Elderly patients that are taking 5 or more medications – a condition known as polypharmacy – are more likely to experience falls and also have other medical issues, such as high blood pressure, congestive heart failure, diabetes, and a history of heart attacks.
Researchers with the Albert Einstein College of Medicine in New York City examined 485 seniors aged 65 and older, though most were in their late 70s, who were living on their own. The participants were asked about the number of medications — including over-the-counter (OTC) drugs and nutritional supplements — they were regularly taking. About 34% were taking 5 or more meds, while 10% were taking at least 8.
The researchers then measured the seniors’ speed while walking on a 20-foot-long walkway, once while talking and a second time silently. No one was using a cane or walker. Participants with polypharmacy walked around 4 centimeters per second (cm/s) slower walking while talking and 6 cm/s while walking normally compared to those taking fewer than 5 medications, the researchers reported in the Journal of the American Geriatrics Society.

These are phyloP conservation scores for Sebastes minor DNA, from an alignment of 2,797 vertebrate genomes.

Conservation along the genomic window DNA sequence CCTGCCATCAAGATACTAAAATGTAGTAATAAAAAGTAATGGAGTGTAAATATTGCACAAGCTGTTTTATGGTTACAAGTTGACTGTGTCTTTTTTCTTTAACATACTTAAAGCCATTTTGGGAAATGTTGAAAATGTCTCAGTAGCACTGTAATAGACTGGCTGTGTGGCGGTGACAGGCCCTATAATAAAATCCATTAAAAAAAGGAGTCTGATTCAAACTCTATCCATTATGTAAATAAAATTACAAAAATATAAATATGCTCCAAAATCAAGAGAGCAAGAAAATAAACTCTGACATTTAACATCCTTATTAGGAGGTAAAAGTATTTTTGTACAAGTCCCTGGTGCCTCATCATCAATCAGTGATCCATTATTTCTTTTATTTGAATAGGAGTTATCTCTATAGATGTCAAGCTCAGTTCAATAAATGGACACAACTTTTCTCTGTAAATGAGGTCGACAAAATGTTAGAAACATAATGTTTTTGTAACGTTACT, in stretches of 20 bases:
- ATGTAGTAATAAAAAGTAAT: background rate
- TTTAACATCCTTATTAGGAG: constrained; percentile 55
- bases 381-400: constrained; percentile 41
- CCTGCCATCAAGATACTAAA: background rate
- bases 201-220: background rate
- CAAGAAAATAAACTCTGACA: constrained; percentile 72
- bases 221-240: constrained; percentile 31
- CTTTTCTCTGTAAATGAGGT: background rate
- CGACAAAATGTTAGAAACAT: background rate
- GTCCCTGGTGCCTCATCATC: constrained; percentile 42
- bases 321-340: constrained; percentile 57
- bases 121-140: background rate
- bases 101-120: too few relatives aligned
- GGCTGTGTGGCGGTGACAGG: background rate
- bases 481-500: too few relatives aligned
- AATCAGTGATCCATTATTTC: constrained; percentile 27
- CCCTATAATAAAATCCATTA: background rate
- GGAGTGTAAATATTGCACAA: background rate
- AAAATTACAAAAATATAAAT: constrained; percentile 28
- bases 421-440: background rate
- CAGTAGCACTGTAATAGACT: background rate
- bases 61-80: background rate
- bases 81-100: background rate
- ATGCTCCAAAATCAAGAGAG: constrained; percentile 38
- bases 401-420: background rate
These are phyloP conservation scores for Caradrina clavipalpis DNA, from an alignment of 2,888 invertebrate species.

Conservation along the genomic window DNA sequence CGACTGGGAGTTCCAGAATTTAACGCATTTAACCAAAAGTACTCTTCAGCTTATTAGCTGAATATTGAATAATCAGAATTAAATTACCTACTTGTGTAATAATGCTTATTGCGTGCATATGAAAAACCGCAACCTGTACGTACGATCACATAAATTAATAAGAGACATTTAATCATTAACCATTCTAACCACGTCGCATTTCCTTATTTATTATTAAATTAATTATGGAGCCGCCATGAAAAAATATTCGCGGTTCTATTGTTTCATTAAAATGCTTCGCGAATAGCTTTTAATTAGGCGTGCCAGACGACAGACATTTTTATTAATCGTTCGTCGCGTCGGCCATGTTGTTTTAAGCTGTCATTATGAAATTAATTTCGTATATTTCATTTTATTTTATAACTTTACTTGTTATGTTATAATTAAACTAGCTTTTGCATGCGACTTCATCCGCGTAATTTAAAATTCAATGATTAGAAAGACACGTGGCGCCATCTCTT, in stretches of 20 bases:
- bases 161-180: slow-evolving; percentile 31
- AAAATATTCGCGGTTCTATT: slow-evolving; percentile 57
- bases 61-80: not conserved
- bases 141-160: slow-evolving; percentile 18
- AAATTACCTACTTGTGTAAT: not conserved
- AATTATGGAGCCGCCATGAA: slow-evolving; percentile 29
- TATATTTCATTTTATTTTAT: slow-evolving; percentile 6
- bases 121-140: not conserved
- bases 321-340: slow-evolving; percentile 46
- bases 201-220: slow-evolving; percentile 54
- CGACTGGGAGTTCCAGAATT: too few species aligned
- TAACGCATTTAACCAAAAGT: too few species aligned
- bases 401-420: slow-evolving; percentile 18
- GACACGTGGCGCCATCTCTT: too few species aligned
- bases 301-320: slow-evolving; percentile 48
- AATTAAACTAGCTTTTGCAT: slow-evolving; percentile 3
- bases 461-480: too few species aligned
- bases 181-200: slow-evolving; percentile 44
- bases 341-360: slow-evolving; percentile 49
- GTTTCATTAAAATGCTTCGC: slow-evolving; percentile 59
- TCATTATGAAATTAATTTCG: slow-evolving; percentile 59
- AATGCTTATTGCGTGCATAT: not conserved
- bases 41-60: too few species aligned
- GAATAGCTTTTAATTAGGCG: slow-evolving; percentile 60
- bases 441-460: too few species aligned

Results also showed that those in the polypharmacy group were more likely to have suffered a fall in the prior year and also to be overweight.
“Polypharmacy predisposes people to adverse drug events, drug interactions, medication nonadherence, and poor functional capacity,” the authors wrote. “The effect is amplified in older adults, who are more prone to medication side effects and outcomes such as falls, which can lead to hospitalization and further functional decline.”
They also suggested that at medical check-ups, seniors should be asked about all the medications, including OTC drugs and supplements, they take as well as having their walking speed measured.